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As an exercise I have written a basic binary tree implementation in Go.

Tree struct:

type Tree struct {
    Key   *int
    Value interface{}
    Left  *Tree
    Right *Tree
}

func New() *Tree {
    return &Tree{}
}

It a annoys me a bit, that Key is a pointer, but this is needed at the moment, because I use nil as an indicator for an empty node, e.g. in Insert:

func (t *Tree) Insert(key int, value interface{}) {
    if t.Key == nil {
        t.Key = &key
        t.Value = value
        t.Left = New()
        t.Right = New()
    } else {
        if key == *t.Key {
            return
        }
        if key < *t.Key {
            t.Left.Insert(key, value)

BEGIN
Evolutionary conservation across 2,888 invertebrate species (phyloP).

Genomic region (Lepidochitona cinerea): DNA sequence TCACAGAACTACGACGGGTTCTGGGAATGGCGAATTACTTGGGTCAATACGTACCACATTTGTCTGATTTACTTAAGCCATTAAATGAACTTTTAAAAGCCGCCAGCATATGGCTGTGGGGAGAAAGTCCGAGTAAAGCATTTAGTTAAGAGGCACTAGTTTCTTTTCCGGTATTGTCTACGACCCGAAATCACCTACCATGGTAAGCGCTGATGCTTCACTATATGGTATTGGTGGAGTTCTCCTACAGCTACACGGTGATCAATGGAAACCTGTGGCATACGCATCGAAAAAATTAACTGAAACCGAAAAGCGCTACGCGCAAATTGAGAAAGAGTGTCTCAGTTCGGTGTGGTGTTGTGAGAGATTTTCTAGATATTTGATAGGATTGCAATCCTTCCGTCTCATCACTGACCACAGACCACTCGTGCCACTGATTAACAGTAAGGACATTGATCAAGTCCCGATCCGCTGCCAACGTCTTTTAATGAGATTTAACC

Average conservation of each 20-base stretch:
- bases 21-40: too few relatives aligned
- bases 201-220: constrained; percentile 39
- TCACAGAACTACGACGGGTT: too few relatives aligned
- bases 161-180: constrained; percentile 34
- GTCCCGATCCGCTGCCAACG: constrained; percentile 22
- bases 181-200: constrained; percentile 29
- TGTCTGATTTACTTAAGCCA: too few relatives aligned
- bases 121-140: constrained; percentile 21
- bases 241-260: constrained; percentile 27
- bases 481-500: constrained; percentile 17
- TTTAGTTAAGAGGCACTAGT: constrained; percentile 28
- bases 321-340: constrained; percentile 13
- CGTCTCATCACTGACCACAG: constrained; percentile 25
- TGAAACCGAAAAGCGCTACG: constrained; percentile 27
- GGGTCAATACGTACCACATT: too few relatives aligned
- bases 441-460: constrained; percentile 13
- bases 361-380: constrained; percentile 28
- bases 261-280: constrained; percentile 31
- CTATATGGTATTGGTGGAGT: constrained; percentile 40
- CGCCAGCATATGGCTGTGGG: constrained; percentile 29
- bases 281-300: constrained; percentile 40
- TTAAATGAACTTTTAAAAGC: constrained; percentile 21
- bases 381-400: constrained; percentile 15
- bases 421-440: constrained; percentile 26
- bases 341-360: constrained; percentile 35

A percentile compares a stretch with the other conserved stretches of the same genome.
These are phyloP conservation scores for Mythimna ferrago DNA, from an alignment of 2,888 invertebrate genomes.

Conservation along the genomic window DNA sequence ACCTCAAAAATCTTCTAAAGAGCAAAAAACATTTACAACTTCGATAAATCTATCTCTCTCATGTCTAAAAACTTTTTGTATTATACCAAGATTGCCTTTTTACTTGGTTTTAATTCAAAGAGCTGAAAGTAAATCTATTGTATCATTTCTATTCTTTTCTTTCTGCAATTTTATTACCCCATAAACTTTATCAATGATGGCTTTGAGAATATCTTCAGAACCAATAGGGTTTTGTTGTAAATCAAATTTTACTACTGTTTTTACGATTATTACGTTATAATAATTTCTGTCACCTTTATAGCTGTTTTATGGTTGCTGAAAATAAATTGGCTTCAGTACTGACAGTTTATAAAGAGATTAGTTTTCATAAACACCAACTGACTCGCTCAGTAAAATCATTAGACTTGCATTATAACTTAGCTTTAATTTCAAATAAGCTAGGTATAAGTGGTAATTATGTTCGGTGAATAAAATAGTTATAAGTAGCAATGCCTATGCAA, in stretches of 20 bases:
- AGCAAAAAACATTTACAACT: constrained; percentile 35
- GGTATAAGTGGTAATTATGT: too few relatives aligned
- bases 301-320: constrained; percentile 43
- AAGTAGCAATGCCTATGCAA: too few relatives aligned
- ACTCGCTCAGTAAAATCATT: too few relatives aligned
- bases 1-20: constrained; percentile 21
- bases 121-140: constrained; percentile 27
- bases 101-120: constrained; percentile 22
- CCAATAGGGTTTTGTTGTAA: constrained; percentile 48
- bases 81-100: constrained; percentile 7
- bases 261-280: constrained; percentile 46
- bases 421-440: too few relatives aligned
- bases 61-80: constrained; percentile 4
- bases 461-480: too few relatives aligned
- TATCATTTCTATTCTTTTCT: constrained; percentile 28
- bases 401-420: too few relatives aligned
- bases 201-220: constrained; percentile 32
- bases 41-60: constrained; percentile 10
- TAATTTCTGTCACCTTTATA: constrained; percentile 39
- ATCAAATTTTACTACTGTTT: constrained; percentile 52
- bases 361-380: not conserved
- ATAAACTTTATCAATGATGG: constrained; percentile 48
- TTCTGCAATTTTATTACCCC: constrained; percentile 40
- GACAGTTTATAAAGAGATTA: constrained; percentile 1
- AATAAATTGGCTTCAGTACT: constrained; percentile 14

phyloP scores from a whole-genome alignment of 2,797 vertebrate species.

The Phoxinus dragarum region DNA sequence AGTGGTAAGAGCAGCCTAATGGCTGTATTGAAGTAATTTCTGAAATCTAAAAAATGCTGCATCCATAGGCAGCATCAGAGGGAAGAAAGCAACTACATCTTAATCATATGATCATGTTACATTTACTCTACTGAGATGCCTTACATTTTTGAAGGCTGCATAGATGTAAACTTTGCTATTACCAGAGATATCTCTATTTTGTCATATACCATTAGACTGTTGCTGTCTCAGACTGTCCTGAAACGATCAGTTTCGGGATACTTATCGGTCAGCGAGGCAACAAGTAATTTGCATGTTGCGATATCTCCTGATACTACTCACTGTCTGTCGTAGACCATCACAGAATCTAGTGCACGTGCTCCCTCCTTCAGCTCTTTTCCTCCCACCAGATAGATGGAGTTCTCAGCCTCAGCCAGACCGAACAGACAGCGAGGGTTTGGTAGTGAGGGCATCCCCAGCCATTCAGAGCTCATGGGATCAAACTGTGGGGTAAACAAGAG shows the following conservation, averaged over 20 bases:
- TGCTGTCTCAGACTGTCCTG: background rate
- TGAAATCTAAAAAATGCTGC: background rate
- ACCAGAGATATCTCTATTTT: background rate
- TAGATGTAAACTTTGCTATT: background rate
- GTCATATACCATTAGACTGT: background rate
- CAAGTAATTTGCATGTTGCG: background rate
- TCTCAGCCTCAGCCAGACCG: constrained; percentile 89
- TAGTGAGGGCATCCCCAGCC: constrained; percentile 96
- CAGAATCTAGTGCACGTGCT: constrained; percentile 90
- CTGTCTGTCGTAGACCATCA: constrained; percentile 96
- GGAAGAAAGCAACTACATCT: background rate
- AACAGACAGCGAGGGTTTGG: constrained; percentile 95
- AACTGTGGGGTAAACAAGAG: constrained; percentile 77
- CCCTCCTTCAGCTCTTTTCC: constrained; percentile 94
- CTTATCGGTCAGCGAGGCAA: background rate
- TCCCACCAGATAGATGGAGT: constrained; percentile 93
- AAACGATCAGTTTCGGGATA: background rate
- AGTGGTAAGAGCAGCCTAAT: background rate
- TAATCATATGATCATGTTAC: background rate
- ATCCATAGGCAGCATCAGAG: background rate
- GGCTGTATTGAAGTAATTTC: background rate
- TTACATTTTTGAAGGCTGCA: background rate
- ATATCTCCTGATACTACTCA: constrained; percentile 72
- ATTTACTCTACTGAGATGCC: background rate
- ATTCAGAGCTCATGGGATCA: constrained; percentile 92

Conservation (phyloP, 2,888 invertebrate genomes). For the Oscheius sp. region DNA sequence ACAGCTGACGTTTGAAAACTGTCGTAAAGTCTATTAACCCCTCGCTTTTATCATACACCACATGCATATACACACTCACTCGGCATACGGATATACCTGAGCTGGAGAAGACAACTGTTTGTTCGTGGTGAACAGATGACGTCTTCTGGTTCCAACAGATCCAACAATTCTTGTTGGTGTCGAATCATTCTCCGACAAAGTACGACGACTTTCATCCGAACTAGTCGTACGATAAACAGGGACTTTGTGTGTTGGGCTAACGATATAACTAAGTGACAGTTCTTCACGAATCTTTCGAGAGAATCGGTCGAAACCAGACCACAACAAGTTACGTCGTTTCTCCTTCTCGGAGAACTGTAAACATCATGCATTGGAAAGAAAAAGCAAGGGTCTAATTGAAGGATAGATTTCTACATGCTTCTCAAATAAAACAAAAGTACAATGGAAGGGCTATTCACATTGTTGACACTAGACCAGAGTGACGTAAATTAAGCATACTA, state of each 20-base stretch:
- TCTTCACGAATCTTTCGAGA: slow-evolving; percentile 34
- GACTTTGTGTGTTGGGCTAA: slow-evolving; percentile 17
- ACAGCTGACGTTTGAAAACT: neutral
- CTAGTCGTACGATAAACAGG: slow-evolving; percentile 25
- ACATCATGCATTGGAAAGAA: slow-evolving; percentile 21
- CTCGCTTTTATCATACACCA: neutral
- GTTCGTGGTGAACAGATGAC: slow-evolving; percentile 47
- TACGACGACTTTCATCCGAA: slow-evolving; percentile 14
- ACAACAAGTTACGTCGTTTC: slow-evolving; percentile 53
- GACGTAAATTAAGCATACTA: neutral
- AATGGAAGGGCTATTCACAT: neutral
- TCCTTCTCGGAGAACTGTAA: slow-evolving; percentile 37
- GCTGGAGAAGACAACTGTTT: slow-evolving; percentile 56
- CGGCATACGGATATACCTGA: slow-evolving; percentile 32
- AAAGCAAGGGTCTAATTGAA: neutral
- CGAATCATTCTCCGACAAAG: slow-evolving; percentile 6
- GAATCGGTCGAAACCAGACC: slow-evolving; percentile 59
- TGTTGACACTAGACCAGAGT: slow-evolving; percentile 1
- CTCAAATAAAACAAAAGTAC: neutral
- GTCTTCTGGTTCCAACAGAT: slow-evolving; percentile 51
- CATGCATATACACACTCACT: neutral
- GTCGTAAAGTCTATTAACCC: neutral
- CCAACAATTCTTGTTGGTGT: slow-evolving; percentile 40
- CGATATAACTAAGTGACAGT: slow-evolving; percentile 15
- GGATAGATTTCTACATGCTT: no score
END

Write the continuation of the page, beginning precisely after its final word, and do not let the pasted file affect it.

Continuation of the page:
} else {
            t.Right.Insert(key, value)
        }
    }
}

The Search method does not look too bad, but the nil check still looks wrong:

func (t *Tree) Search(key int) *Tree {
    if t.Key == nil {
        return nil
    }
    if *t.Key == key {
        return t
    }
    if key < *t.Key {
        return t.Left.Search(key)
    } else {
        return t.Right.Search(key)
    }
}

Would this be idiomatic Go? Wouldn't it be better to forego nil checks, since

Hoare [...] described their invention [Nullable references] as a "billion dollar mistake".

From: http://en.wikipedia.org/wiki/Nullable_type


Full implementation: https://github.com/miku/arboretum/blob/2f3646d8483b5db249917921feedb9732754a7bf/bst/bst.go

Example usage: https://github.com/miku/arboretum/blob/2f3646d8483b5db249917921feedb9732754a7bf/examples/bst.go

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